So you’ve wrapped up another successful show at your theatre. Congrats! Now’s time for the fun part (ha!) – cleaning off that stage to prepare for your next performance…also know as set striking. As you begin the process, you may be a bit conflicted on what items to keep and which to throw away. The last thing you want to do, after all, is lose money by discarding the wrong items. On The Stage offers some advice on how to execute a money-savvy set strike. 

Things to Keep:

  1. First off, take stock of all the items on your stage. Ask yourself, which of these items have I used before? Is there a common thread of pieces that keep working their way into my shows, time and time again? You’ll want to store those first, and make sure they’re well-maintained. 
  2. Larger, basic set pieces, like self-constructed stairs, doors, or ramps. No matter the show, you can always rethink their uses and adapt. 
  3. Furniture. Even if the couch has a few holes in the fabric or the table and chairs need refinishing, furniture can be reupholstered, repainted, and presented anew.
  4. All lighting features. Whether those are spotlights, desk lamps, standing lights, or chandeliers, you’ll always need dynamic options for your shows. 
  5. Raw materials, especially lumber. As long as you have a place to store it, keep it – you never know when you’ll need to build something new.

Things to Toss:

  1. Anything time-period specific that you likely won’t use again – whether that’s for a period piece (Les Misérables) or a show set in a certain decade (Disco Inferno). 
  2. Idiosyncratic items relating to your show that will be difficult to repurpose. (Think the big tire in Cats, or Glinda’s iconic bubble in Wicked). 
  3. Cheap or easily replaceable items. Often, it’s more of a hassle to find storage for them than to toss them and head to the dollar store for a replacement. 
  4. Anything that got worn down over the course of your show – no matter how beloved – that would take more time to fix than repurchase/rebuild. Remember, time is money!
  5. Anything that got significantly damaged, or is no longer structurally sound; you have to prioritize safety over your bottom line. 
  6. Anything recyclable. We should all aim to be a bit greener!
  7. Anything that won’t ‘keep’ in storage over long periods. You don’t want to come back after summer break to see disintegrated items, right?  

If you’re keeping:

Remember that proper storage of your items is a must if you want them to last. Consider:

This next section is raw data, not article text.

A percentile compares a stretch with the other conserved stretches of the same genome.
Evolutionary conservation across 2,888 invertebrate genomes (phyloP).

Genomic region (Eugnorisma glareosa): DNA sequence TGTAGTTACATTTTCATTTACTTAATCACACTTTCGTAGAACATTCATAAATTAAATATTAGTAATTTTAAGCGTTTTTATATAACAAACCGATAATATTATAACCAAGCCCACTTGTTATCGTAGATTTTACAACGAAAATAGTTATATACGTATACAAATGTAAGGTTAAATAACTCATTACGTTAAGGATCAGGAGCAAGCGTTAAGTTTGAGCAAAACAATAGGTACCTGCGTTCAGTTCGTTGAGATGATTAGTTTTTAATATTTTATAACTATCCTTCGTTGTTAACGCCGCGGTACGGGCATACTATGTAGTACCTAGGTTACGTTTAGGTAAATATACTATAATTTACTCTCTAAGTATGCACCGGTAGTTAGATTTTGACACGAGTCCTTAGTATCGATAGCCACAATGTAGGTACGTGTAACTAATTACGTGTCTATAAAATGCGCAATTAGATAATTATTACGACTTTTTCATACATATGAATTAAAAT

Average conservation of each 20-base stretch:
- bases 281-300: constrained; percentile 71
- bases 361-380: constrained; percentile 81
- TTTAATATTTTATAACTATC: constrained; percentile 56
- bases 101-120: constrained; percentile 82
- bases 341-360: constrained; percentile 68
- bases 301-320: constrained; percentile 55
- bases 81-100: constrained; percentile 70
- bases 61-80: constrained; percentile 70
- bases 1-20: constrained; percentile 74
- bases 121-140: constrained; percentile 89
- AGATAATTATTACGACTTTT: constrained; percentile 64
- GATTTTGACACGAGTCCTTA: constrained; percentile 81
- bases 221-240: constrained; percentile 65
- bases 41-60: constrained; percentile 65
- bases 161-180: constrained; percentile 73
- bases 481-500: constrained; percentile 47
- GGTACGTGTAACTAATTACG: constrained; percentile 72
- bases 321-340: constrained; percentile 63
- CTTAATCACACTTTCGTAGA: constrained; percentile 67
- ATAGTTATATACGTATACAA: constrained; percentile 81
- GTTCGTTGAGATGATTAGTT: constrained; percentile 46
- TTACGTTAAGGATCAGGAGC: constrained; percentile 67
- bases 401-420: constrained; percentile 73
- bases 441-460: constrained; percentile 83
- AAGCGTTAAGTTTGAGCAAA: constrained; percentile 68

• Creating an organized filing system or detailed paperwork to reference as you’re cataloging props, costumes, and set pieces. This way, you can easily find items after long breaks. 
  • Renting out a storage space for your larger set pieces – if you have the budget. You can avoid clutter in your creative space but still know your items are safe and sound.
  • Keeping heavier items at the lowest level of your storage space, with the lightest items on the highest shelves. 
  • Ensuring none of your expensive items are on the floor if you live in a place where storms and/or flooding is a possibility. For costumes, place them in garment bags – or even put trash bags over them – to ensure they aren’t damaged if disaster strikes. 
  • Leaving at least two inches of space between items as you store them, especially furniture. You may want to cram as much as possible into a room, but that lends itself to the possibility of damage.

If you’re tossing: 

When we say toss, we don’t always mean throw it away! If you need to get rid of items, consider: 

  • Offering the items to other theatres around town, or other departments within your school  
  • Donating costumes or furniture to places like Goodwill or local nonprofits 
  • Selling items that could turn a profit 
  • Auctioning props and set pieces to raise money for your program 
  • Letting students take home specific items as keepsakes 

Stay safe

As your set strike begins, make sure everyone involved stays safe and prepared. If you’re enlisting the help of your students, be sure they’re in clothes they don’t mind getting dirty, and that they’re wearing sturdy, closed-toed shoes. 

Have personal protective equipment on hand – like gloves, goggles, masks, or hard hats – if you’re dismantling larger pieces. And always have adult supervisors and professionals at the ready to lend a hand. 

If you’re looking to improve your theatre, save money, up engagement, sell more tickets, and create the best programming possible, On The Stage can help with just about everything. Take the first step to creating a more professional theatre experience by booking a personalized demo today.

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